Making Open Source Magic



Photo by Artem Maltsev on Unsplash

Open Source Community leader, Lori Lorusso, joined the Open at Intel podcast to share some valuable tips on improving communication, getting the word out, and capturing that special sauce that helps open source projects find success. 

This conversation has been edited and condensed for brevity and clarity.

Katherine Druckman: 

Lori, you and I are involved in marketing for open source community foundations and we have both been around a minute or two in the open source world.  

I used to be an engineer and I have worn both technical and non-technical hats, but in all of my roles, there has been an element of marketing and I think that's important to keep in mind, especially when you are working on a public-facing open source project out in the community. Maybe it's a fledgling project, a project in the sandbox stage, or maybe it's something you're really trying to build up support for, and in those cases, everybody becomes a marketer. Why is it important for developers, open source project contributors, and maintainers to think about adopting that marketing mindset? 

Lori Lorusso: 

First, marketing is not a four-letter word for developers. I think it gets a bad rap. People say, “I don't want to be marketed to,” but, at the end of the day, marketing is communication and I think the best form of communication is knowing your audience, figuring out what they're looking for, and how you solve that pain point. So, I think everyone needs to adopt sort of a marketing mindset, whether you have a fledgling project or you're trying to sell your boss on letting you start an open source project or start a project in general. You really need to know what the value proposition is, and you need to know your the audience that you're trying to target so that you can make them aware of why something is important.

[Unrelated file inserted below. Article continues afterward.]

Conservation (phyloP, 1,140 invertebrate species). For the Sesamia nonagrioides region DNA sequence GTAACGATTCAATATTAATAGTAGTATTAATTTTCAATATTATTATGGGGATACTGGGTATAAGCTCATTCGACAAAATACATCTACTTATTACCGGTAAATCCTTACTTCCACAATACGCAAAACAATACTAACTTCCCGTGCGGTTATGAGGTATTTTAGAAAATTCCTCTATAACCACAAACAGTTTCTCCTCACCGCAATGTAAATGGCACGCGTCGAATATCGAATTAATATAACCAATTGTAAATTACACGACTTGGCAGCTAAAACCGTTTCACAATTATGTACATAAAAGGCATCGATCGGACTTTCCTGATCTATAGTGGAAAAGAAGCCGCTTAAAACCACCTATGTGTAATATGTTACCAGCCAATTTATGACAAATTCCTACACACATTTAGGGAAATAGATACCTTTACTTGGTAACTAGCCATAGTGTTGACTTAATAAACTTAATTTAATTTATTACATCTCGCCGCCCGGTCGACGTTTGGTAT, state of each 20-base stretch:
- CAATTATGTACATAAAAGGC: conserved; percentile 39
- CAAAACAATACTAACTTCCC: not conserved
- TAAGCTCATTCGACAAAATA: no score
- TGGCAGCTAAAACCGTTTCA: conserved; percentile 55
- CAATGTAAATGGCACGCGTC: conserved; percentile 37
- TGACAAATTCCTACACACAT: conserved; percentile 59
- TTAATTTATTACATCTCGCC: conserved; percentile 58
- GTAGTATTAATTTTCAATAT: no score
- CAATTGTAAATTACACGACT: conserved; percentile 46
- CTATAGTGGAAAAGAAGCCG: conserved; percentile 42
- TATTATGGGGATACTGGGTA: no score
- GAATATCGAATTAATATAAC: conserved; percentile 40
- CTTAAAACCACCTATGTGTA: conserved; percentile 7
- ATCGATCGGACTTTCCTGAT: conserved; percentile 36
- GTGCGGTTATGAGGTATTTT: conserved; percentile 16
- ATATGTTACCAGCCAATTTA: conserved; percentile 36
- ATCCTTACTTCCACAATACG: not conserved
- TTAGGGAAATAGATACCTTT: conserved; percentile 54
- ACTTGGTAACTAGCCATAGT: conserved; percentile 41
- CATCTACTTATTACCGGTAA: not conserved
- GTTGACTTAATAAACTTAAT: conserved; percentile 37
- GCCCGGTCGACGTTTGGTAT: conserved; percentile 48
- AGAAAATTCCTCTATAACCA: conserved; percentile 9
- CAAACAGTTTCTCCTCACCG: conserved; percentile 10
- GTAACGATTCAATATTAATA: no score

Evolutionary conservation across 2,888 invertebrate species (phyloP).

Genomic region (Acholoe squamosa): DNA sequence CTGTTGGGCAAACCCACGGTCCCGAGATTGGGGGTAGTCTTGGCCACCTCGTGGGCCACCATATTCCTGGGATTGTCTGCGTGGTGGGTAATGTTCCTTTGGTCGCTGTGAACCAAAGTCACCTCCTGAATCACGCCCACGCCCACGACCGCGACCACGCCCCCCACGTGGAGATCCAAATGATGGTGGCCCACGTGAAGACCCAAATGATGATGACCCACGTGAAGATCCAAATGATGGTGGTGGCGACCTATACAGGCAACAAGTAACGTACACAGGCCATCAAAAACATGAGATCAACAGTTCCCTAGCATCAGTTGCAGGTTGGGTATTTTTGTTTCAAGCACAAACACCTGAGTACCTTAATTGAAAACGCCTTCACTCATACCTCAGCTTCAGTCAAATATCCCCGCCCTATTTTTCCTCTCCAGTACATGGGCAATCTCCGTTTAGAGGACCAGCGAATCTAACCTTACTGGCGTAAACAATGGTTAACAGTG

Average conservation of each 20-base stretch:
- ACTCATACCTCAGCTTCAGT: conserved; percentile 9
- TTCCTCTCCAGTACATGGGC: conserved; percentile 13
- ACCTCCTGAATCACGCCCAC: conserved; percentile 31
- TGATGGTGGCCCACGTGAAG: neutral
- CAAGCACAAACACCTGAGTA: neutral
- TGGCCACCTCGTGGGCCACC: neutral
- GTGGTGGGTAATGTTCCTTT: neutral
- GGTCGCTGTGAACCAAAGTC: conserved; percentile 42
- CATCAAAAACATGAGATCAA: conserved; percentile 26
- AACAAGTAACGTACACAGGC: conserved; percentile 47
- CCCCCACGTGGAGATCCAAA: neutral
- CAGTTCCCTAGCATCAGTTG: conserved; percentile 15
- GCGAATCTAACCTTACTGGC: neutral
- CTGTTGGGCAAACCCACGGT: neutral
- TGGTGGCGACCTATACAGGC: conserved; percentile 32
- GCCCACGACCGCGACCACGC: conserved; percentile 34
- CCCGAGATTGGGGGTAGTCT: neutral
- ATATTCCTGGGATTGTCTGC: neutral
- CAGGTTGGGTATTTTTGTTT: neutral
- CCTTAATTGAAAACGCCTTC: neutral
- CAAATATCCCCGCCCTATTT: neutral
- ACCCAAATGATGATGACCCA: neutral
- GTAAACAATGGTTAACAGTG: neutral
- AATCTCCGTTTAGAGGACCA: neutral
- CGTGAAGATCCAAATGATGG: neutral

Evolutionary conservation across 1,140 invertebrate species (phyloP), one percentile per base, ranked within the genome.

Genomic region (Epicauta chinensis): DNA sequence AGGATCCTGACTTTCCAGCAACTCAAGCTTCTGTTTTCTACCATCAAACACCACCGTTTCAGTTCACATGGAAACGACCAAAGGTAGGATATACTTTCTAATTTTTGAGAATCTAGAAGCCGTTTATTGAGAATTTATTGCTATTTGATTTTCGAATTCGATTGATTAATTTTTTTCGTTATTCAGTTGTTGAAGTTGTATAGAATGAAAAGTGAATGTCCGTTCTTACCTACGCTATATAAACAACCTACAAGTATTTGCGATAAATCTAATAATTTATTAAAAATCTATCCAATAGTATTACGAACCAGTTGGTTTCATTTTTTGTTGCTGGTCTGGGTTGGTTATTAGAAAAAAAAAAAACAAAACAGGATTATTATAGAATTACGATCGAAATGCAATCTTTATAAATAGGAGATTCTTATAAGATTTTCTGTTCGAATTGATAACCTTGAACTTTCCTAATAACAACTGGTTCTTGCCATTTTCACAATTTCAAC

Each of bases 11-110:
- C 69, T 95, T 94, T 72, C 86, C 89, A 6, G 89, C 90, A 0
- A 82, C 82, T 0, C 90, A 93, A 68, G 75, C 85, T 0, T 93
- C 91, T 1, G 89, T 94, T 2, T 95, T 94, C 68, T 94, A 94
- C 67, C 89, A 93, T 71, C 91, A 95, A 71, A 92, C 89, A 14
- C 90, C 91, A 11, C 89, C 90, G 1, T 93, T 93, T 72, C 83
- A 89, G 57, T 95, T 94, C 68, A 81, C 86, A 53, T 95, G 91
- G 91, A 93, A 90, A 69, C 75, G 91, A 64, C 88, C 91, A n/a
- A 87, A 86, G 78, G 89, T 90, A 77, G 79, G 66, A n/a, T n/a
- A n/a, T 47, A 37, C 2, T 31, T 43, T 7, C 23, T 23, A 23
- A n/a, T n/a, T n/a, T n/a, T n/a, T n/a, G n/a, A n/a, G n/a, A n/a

First, everybody, whether they like it or not, participates in marketing on some level every single day with persuasive communication. For example, if you want to get something through or get to the finish line, you have to get people moving. If there is something that you are looking to do or a goal you are looking to achieve, you need to know the people that you're trying to pitch to. Also, who are your advocates? Who are the people that are going to help you get to the finish line? 

If you can't effectively communicate what you're trying to do in your own community, to your own network, then you're really by yourself. And how is that going to get you from sandbox to moving forward or to project completion? How do you get investors, contributors, more community activity, or even getting a talk accepted? So, I think everyone should avoid the stigma that marketing is bad and realize it is one of the tools in our toolset that we need to be successful.  

I appreciate that you are a former engineer. I am not. I am a marketing person and I think the reason I've been successful specifically in this landscape is because people are afraid to do things they don't know how to do. Yes, they can write tons of code, but can they effectively tell people what it does? And myMy job with the OpenSSF* (Open Source Security Foundation), CDF (Continuous Delivery Foundation), CNCF* (Cloud Native Computing Foundation), or any of the foundations out there anywhere that will let me have a seat at the table, is to help. Let's create some pathways forward that make things easier.  

If you can communicate with me and I can help you effectively communicate with other people, then we're winning and we're all in this mindset of success and marketing is part of that. 



Katherine Druckman: